There is no objective diagnostic criteria for aHUS and this disease could share clinical manifestations with other TMA syndromes.1,10 The promptly recognition of a suspected case is essential to the specific management of aHUS and it modifies clinical outcomes for patients.4,10 Recent studies reported that some laboratory data can accurately predict patient's pretreatment ADAMTS13 (a disintegrin and metalloproteinase with a thrombospondin type 1 motif, member 13) activity, severely deficiente in most cases of acquired TTP, which helps in the differentiation between aHUS and TTP.10 The findings of platelet count < 30 X 109/L and serum creatinine ≤ 2.25 mg/dL have been associated with severe deficient ADAMTS 13 activity.10

It remains useful to obtain pretreatment ADAMTS 13 activity, because it helps clinicians in the correct management of patients in the majority of cases. However, this exam should not be used alone to guide treatment.10 The current management of aHUS consists in plasma exchange (PE), eculizumab, liver and kidney transplant.11 Historically, PE has been the standard of care in patients with aHUS, but PE proved beneficial for short term hematologic remissions in aHUS, however end stage renal disease rates still high.7,12,13 It remains a treatment option which brings to the patient possible serious morbidities such as transfusion related adverse events and usually requires a central venous line that raises the rates of sepsis and thrombosis in patients submitted to the procedure.

Recently, the physiopathological basis of many kidney diseases is linked to complement cascade dysregulation and the complement system is now recognized as an important mediator of transplant injury. Blocking the complement cascade in kidney transplant recipientes could be an option to improve graft and patient survival rate. Some pathogenetic similarities with aHUS indicate anti-C5 therapy as treatment option for C3 glomerulopathies.14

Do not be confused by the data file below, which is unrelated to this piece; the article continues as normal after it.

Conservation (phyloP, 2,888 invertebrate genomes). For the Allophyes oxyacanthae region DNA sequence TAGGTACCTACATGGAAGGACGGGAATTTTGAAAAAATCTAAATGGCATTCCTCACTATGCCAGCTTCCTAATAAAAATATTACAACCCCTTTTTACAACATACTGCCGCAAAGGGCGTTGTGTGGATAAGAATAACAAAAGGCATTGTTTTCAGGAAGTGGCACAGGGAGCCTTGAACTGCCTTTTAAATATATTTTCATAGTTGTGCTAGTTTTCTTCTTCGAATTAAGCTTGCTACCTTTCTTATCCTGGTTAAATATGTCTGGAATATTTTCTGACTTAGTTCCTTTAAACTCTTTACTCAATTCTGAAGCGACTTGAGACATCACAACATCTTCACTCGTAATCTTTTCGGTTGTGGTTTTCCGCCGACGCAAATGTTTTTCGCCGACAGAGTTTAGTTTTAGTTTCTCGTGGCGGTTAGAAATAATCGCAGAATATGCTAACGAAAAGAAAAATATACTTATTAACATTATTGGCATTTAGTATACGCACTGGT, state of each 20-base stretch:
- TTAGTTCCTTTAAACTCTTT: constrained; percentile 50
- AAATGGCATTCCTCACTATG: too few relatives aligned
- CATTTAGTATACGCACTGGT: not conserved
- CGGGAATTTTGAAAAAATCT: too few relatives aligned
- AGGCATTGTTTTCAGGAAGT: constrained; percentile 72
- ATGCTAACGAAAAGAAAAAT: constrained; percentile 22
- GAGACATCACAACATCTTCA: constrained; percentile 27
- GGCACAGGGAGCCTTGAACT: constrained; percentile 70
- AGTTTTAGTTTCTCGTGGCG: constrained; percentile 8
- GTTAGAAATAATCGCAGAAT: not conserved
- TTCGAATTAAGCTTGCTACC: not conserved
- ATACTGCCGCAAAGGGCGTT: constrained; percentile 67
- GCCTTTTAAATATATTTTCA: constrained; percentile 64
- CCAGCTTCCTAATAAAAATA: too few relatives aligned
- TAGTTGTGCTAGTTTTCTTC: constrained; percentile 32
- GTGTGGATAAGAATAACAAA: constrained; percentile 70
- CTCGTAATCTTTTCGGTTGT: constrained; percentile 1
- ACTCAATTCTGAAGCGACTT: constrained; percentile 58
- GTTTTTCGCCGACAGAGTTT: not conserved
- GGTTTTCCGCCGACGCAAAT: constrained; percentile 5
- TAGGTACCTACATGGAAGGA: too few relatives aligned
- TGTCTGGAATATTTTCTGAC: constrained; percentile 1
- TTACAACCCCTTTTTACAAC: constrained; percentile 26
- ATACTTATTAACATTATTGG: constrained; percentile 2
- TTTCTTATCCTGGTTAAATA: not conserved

Eculizumab is a humanized monoclonal antibody that blocks the proinflammatory and the cytolytic effects of terminal complement activation. It binds to complement C5, block the cleavage of C5 into C5b, hinders the generation of proinflammatory C5a and the potentially lytic C5b-9 (membrane attack) complex.1-4

The anticomplement therapy with eculizumab in aHUS proved to achieve hematological remission, promoted stabilization or improvement in renal function with reported cases of discontinuation of dialysis, increased the TMA event-free status for patients and it reduced mortality.7,11,13 The most frequently reported adverse reactions with this treatment were headache, hypertension, cough, upper respiratory tract infections, urinary tract infections, nausea, vomiting, diarrhea, abdominal pain, anemia and leukopenia.8,11 Eculizumab therapy augment the risk of meningococal infections and the vaccination against Neisseria meningitidis should be done at least two weeks prior the treatment. Patients usually need promptly therapy and a 2-week course of antibiotics may be administered.8,11 The optimal duration of long-term treatment with eculizumab remais to be definied.7,8,10 The very high probability of aHUS in this case, even without results of genetic tests, guide us to initiate eculizumab as first-line therapy without previous plasmapheresis.15 The anticomplement therapy needs to be started as soon as possible to stop TMA progression and to avoid irreversible organ damage, improving patient's prognosis.4,7,10,15

In conclusion, eculizumab clearly modified the clinical course of the disease, with improvement of hematological and renal dysfunctions, without severe adverse effects. The anticomplement therapy was a landmark in aHUS management and more studies have to be done with eculizumab as initial treatment for aHUS.


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2 Barbour T, Johnson S, Cohney S, Hughes P. Thrombotic microangiopathy and associated renal disorders. Nephrol Dial Transplant 2012;27:2673-85. DOI: ]

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14 Salvadori M, Rosso G, Bertoni E. Complement involvement in kidney diseases: From physiopathology to therapeutical targeting. World J Nephrol 2015;4:169-84. DOI: ]

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Received: August 18, 2015; Accepted: October 04, 2015

Correspondence to: João Samuel de Holanda Farias. Hospital de Cínicas da Universidade Federal do Paraná. Rua Julia Wanderley, nº 168, Curitiba, PR, Brazil. CEP: 80430-030. E-mail: